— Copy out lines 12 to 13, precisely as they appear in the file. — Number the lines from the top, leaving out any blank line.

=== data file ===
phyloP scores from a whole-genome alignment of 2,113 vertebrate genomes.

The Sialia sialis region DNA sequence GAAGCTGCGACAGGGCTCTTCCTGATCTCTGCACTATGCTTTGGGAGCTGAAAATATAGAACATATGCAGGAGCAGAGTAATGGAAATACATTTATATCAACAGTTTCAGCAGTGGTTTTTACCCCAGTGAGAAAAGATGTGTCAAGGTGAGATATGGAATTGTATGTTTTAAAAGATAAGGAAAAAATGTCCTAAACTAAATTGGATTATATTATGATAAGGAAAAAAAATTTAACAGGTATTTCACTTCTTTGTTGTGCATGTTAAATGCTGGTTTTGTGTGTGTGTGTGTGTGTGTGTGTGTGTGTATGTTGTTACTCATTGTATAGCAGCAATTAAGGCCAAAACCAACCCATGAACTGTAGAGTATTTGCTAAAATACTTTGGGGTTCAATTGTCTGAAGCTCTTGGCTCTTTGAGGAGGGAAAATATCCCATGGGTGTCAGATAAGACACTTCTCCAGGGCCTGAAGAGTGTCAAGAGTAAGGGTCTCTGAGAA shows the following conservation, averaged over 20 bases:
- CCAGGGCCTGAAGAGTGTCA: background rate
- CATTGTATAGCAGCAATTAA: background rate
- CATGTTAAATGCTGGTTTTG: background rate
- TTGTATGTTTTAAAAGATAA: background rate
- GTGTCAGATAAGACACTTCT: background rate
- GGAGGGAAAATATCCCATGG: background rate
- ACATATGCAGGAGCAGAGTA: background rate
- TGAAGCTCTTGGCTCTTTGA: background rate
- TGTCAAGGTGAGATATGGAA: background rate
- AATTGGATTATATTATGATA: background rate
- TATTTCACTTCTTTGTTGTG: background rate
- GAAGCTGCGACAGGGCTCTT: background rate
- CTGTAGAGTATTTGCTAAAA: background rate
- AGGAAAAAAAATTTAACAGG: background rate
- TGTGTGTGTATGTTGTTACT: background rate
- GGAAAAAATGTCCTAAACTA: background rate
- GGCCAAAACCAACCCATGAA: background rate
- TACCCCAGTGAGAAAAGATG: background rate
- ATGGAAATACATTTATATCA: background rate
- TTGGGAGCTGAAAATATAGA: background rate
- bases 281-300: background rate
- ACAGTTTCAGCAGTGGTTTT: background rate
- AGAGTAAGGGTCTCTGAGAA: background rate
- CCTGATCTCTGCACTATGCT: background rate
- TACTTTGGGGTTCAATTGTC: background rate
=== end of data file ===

- AATTGGATTATATTATGATA: background rate
- TATTTCACTTCTTTGTTGTG: background rate